Rows from Ashley's Piano Sonata (1959)

Ashley's Piano Sonata, his only conventionally notated piece of music before the late 1980s, is also his only example of the strict serialism prevalent in comtemporary music of the late 1950s. It is based on a 36-note row divided into four nine-note sections (though one observes that it can also be partitioned into three 12-tone rows as well). Each phrase of the row, inscribed within a minor sixth, makes its way unevenly up the chromatic scale:

The row can easily be seen in the score excerpt below, and its upward chromatic motion heard in the audio example here ("Blue" Gene Tyranny playing):

Ashley's sketches reveal that the piece also uses a rhythmic row, augmented and diminuted by various factors to create variety. As shown in the following analysis, which squeezes the pitches into a single register, a single rhythmic row is used for the first nine measures. Beginning at measure 10, two rhythmic rows are used at once (though still only one pitch row), one of them (lower staff) the same as the original, the other three times as slow. That is, the rhythmic row as counted in 32nd-notes is 1 2 3 (1) 2 (3) 2/3 4/3, and so on. In the upper line at m. 10, those durations are multiplied by 3 to obtain: 3 6 9 3 6 9 2 4, and so on:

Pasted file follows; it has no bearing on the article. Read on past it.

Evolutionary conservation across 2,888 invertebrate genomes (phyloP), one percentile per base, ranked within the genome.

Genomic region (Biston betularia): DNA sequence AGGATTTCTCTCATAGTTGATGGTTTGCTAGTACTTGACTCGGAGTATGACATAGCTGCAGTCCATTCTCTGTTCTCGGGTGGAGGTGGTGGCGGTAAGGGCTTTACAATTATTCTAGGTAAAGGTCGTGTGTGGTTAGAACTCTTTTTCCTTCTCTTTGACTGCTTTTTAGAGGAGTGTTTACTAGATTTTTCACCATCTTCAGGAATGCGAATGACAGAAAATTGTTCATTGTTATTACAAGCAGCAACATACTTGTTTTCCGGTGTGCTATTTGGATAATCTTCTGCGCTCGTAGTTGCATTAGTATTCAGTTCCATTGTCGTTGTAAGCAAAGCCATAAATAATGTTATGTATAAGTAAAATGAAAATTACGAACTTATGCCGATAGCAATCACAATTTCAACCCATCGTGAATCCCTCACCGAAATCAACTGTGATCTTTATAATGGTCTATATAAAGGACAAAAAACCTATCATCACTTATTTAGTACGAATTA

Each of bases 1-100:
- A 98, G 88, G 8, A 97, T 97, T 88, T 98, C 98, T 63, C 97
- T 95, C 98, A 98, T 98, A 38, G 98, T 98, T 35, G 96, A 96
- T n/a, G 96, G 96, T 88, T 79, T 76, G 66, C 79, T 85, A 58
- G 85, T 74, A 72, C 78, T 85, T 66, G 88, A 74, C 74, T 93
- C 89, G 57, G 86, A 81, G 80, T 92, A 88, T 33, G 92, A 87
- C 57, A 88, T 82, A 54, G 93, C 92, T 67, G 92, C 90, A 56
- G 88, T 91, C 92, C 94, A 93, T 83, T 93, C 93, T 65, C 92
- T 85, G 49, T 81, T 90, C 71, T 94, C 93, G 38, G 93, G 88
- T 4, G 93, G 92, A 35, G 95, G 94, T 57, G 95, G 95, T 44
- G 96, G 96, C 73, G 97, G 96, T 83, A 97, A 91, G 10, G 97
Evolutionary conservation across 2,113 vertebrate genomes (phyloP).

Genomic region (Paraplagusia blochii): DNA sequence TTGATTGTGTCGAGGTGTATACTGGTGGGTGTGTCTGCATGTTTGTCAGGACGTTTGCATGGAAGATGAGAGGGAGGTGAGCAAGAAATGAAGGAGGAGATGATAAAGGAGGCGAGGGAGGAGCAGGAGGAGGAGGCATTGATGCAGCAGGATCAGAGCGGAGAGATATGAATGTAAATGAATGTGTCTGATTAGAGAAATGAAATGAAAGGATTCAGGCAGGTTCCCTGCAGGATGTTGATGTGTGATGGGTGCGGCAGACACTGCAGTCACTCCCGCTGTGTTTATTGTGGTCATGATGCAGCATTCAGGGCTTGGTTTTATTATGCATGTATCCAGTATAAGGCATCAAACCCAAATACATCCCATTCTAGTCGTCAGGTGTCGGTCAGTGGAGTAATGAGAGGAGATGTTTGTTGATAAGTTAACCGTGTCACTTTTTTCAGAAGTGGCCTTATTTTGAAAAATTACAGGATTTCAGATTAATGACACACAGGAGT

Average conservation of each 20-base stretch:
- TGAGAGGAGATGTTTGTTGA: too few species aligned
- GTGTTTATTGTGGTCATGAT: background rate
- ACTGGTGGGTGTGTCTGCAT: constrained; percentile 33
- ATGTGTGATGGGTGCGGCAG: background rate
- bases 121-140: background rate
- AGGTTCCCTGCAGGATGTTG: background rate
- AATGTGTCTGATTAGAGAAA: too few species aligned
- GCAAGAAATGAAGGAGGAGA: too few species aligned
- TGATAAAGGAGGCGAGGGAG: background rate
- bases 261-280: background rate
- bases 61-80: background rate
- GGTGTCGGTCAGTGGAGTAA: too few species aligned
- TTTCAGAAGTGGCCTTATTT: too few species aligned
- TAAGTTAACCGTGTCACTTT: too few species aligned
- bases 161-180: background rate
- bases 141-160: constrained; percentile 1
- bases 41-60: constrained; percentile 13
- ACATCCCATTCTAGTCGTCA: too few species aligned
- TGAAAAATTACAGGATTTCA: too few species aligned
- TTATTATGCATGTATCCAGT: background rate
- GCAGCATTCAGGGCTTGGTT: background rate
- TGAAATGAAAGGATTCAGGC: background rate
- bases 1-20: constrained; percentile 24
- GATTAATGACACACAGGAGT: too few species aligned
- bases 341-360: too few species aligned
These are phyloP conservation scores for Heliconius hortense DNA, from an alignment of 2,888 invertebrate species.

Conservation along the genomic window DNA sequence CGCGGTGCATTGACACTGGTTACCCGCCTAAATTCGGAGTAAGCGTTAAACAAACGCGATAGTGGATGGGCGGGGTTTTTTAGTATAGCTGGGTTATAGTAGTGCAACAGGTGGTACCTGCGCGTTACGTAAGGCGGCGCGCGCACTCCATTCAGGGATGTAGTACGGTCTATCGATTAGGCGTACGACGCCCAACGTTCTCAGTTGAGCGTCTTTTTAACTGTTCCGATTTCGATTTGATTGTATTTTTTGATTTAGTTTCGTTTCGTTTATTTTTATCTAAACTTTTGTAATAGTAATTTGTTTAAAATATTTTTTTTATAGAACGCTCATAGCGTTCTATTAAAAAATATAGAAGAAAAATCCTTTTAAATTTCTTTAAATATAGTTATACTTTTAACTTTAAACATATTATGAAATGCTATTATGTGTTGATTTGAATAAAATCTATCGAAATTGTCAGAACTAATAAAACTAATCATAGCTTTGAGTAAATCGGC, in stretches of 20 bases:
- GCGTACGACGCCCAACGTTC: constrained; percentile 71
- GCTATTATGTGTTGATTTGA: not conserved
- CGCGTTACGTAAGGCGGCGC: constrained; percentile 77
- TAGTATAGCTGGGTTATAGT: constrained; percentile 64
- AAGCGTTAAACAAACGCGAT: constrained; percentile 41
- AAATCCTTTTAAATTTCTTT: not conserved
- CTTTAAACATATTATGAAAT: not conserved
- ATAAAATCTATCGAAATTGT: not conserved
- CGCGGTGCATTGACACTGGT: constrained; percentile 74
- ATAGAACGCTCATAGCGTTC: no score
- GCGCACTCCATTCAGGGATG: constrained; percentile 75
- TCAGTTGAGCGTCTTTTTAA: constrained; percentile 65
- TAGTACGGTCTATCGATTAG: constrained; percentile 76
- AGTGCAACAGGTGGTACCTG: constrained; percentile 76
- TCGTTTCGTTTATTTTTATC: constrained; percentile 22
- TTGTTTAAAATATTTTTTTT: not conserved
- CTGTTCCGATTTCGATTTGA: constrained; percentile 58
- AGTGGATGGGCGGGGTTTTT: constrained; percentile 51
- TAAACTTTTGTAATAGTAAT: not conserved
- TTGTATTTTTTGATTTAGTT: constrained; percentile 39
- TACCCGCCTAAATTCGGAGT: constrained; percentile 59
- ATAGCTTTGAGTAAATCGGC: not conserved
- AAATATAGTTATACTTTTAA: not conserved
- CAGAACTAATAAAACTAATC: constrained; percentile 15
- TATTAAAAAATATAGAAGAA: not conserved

Interestingly enough, a curiously altered version of this work is also heard in the background in Episode 1 of Ashley's most autobiographical opera, Foreign Experiences, as you can hear here:

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